Monday’s ice temperatures set a new record in Chicago, at minus 16, and Fort Wayne, Ind., where the mercury fell to 13 below. Meteorologists claim that low temperatures were also recorded in Oklahoma and Texas, with strong wind blowing across the region. Officials in Indiana, already struggling with high winds and more than a foot of snow, urged residents to stay home.
“The cold is the real killer here,” Indianapolis Mayor Greg Ballard said Monday as he asked schools and businesses to remain closed for another day. “In 10 minutes you could be dead without the proper clothes.”
“Temperatures meanwhile plunged to 8 degrees in Atlanta and 6 degrees below zero at a remote weather station in the north Georgia mountains — the coldest it has been there for decades,” reports The Huffington Post.
“Temperatures hit lows in parts of West Virginia not felt for 25 years, while the extreme cold in Virginia beat records that had stood since the late 1950s. The National Weather Service said the mercury bottomed out at 3 degrees before sunrise at Baltimore-Washington Thurgood Marshal International Airport, with a wind chill of minus 16.”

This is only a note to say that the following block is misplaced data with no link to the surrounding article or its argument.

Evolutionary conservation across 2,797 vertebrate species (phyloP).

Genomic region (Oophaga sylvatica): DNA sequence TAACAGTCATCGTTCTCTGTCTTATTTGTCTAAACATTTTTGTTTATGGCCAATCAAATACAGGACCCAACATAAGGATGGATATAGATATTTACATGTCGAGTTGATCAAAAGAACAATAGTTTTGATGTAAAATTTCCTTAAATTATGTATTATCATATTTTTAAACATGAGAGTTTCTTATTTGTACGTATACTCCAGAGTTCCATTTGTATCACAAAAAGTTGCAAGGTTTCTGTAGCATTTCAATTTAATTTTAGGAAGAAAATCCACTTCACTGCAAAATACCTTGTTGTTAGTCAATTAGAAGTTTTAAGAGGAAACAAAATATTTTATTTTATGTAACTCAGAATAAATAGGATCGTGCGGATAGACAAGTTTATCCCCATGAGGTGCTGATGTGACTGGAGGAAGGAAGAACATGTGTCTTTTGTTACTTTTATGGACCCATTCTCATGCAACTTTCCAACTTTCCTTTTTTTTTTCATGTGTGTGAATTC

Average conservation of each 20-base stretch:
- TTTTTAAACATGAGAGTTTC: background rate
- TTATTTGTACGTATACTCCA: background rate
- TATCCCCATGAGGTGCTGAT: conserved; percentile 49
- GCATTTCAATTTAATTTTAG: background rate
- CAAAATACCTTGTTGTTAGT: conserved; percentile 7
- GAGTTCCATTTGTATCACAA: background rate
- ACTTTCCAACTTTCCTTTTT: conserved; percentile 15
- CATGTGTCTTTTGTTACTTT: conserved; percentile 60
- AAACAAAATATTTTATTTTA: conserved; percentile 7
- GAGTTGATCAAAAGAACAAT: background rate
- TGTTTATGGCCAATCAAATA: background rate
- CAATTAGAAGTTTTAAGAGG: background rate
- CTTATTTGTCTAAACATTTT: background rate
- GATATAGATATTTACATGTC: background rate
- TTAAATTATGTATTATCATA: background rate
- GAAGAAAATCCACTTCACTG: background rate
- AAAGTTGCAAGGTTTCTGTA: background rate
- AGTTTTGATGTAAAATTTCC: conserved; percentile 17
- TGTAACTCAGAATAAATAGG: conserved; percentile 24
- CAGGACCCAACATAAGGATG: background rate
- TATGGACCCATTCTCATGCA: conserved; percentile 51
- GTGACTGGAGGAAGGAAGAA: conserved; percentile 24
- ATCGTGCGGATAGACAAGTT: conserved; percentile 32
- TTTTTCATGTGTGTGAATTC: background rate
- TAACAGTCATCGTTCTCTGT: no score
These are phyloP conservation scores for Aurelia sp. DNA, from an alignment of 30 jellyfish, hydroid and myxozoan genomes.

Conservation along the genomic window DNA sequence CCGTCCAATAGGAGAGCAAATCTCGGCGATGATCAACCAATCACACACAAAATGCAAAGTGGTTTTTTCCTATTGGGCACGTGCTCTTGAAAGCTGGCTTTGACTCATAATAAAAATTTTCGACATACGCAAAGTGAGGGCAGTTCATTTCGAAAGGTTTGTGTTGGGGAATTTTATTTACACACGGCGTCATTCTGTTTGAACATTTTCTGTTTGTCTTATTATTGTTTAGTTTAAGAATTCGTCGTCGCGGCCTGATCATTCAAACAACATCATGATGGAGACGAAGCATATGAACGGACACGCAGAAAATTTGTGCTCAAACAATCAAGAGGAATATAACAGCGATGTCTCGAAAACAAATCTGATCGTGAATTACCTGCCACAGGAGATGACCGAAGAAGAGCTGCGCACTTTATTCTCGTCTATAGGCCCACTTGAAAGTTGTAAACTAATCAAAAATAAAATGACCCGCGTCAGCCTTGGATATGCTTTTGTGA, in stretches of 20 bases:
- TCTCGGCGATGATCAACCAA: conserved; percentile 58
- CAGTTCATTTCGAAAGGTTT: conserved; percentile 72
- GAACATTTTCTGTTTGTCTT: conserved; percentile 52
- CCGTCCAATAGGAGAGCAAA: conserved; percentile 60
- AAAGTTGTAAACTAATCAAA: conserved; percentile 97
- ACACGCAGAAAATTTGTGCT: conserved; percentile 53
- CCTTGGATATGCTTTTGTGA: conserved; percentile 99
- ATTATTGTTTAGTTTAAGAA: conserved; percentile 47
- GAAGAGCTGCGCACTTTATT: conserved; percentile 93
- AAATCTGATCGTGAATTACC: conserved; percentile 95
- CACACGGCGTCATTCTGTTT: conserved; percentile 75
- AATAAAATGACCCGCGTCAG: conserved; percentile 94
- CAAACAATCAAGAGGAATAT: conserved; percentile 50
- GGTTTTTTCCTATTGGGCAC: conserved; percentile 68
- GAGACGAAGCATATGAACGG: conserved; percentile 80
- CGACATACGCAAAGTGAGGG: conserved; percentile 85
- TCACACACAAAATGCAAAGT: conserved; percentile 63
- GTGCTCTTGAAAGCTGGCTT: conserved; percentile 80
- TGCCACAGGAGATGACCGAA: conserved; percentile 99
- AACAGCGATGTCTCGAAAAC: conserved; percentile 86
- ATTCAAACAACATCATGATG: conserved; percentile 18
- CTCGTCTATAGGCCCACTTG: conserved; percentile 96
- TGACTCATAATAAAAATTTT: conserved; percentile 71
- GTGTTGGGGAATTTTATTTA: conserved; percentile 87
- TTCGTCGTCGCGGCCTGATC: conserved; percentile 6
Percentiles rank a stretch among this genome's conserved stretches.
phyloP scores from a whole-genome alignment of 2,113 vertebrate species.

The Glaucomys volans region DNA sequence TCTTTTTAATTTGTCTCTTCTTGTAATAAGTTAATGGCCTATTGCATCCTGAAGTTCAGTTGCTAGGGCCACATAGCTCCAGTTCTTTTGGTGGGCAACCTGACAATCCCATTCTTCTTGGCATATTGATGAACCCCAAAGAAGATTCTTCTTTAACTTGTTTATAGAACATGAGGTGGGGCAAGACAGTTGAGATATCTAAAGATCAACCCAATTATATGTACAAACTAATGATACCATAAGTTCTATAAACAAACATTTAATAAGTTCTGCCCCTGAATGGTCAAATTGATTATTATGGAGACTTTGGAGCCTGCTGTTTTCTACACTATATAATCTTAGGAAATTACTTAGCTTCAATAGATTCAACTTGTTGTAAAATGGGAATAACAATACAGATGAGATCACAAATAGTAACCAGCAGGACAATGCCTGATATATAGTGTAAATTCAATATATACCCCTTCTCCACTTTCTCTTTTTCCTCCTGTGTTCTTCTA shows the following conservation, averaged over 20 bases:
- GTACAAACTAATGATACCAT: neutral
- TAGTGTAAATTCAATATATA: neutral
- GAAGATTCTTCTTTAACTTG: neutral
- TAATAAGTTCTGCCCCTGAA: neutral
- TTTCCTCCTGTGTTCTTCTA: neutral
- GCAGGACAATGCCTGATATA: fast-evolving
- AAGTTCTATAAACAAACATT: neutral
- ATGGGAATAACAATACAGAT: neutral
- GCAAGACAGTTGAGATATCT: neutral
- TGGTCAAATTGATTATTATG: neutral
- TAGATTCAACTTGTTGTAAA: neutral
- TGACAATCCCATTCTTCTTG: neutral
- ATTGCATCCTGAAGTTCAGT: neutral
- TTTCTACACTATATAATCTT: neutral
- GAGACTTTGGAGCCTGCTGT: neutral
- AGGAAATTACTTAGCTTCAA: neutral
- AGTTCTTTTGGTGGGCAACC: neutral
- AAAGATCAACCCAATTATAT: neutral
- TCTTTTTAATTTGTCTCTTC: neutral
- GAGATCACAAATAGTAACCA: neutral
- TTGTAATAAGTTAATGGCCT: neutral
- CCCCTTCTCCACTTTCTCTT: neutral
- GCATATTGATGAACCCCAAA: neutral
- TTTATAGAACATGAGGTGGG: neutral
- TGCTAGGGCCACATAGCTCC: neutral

Jeffery Oldham Jr., a driver of a truck, wore a whole camouflage when he was trying to go inside every 15 minutes to warm up, and that mending a fuel pump took seven or eight minutes.
“Long enough to feel like my face was going to freeze,” Oldham said, adding “It wouldn’t be too bad out if it wasn’t for the wind.”
Lynn Palmer, was communiting to her job on Tuesday when she faced extreme cold while waiting for a bus.
“I could barely walk,” the lifelong Alexandria native said, describing the temperatures as the coldest she had ever experienced.
At least 15,000 customers in Indiana remained without power yesterday. Utility crews did all they could in order to restore service as temperatures plunged into the negative teens, but officials warned that some customers could be in the cold and dark for days.
“My kids are ready to go home, and I’m ready too,” said 41-year-old Timolyn Johnson-Fitzgerald, of Indianapolis, who faced a second night sleeping on cots at a Red Cross shelter with her three children, ages 11, 15, and 18.
According to the predictions of meteorologists, Indianapolis is expected to reach 27 degrees on Wednesday, and other cities in the region could climb above freezing later in the week.
Forecasters explain that about 187 million Americans could feel the effects of the “polar vortex” — a dangerous blast of subzero air — by the time it spreads across the country.
Meanwhile, in Internet was uploaded a video that shows how the extra cold blast of polar winds freezes a T-shirt in a few seconds.
On the video features an employee of a sports brand in Dubuque, Iowa freezing a wet T-shirt in one minute, writes The Telegraph.